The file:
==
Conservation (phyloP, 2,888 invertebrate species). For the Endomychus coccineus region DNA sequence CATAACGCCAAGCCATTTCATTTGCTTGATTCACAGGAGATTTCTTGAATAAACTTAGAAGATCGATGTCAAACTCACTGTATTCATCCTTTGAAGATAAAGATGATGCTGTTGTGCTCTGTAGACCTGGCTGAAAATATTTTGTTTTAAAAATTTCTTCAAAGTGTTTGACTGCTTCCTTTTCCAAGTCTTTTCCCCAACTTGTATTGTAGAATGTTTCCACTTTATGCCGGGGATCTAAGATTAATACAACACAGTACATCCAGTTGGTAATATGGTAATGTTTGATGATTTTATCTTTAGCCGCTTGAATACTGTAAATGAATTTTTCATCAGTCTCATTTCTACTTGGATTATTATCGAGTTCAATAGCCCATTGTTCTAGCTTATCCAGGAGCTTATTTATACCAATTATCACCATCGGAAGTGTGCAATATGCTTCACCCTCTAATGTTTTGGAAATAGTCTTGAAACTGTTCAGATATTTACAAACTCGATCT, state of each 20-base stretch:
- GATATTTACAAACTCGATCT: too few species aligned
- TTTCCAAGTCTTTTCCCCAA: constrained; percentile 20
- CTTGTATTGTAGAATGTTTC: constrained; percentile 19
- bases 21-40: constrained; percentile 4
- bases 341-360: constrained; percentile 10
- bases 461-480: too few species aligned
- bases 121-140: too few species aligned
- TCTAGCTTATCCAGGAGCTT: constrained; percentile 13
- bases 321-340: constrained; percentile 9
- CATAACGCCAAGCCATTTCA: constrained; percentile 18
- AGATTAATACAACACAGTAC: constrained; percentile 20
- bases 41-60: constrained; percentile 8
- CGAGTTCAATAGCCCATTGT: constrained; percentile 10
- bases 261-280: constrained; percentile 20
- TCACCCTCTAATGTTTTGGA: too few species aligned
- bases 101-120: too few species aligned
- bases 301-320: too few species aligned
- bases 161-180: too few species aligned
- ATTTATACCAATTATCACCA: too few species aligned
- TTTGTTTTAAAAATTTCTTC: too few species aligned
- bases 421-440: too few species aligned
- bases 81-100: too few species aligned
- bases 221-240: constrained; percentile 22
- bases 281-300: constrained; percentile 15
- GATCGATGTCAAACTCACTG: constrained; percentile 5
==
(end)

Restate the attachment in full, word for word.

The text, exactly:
Conservation (phyloP, 2,888 invertebrate species). For the Endomychus coccineus region DNA sequence CATAACGCCAAGCCATTTCATTTGCTTGATTCACAGGAGATTTCTTGAATAAACTTAGAAGATCGATGTCAAACTCACTGTATTCATCCTTTGAAGATAAAGATGATGCTGTTGTGCTCTGTAGACCTGGCTGAAAATATTTTGTTTTAAAAATTTCTTCAAAGTGTTTGACTGCTTCCTTTTCCAAGTCTTTTCCCCAACTTGTATTGTAGAATGTTTCCACTTTATGCCGGGGATCTAAGATTAATACAACACAGTACATCCAGTTGGTAATATGGTAATGTTTGATGATTTTATCTTTAGCCGCTTGAATACTGTAAATGAATTTTTCATCAGTCTCATTTCTACTTGGATTATTATCGAGTTCAATAGCCCATTGTTCTAGCTTATCCAGGAGCTTATTTATACCAATTATCACCATCGGAAGTGTGCAATATGCTTCACCCTCTAATGTTTTGGAAATAGTCTTGAAACTGTTCAGATATTTACAAACTCGATCT, state of each 20-base stretch:
- GATATTTACAAACTCGATCT: too few species aligned
- TTTCCAAGTCTTTTCCCCAA: constrained; percentile 20
- CTTGTATTGTAGAATGTTTC: constrained; percentile 19
- bases 21-40: constrained; percentile 4
- bases 341-360: constrained; percentile 10
- bases 461-480: too few species aligned
- bases 121-140: too few species aligned
- TCTAGCTTATCCAGGAGCTT: constrained; percentile 13
- bases 321-340: constrained; percentile 9
- CATAACGCCAAGCCATTTCA: constrained; percentile 18
- AGATTAATACAACACAGTAC: constrained; percentile 20
- bases 41-60: constrained; percentile 8
- CGAGTTCAATAGCCCATTGT: constrained; percentile 10
- bases 261-280: constrained; percentile 20
- TCACCCTCTAATGTTTTGGA: too few species aligned
- bases 101-120: too few species aligned
- bases 301-320: too few species aligned
- bases 161-180: too few species aligned
- ATTTATACCAATTATCACCA: too few species aligned
- TTTGTTTTAAAAATTTCTTC: too few species aligned
- bases 421-440: too few species aligned
- bases 81-100: too few species aligned
- bases 221-240: constrained; percentile 22
- bases 281-300: constrained; percentile 15
- GATCGATGTCAAACTCACTG: constrained; percentile 5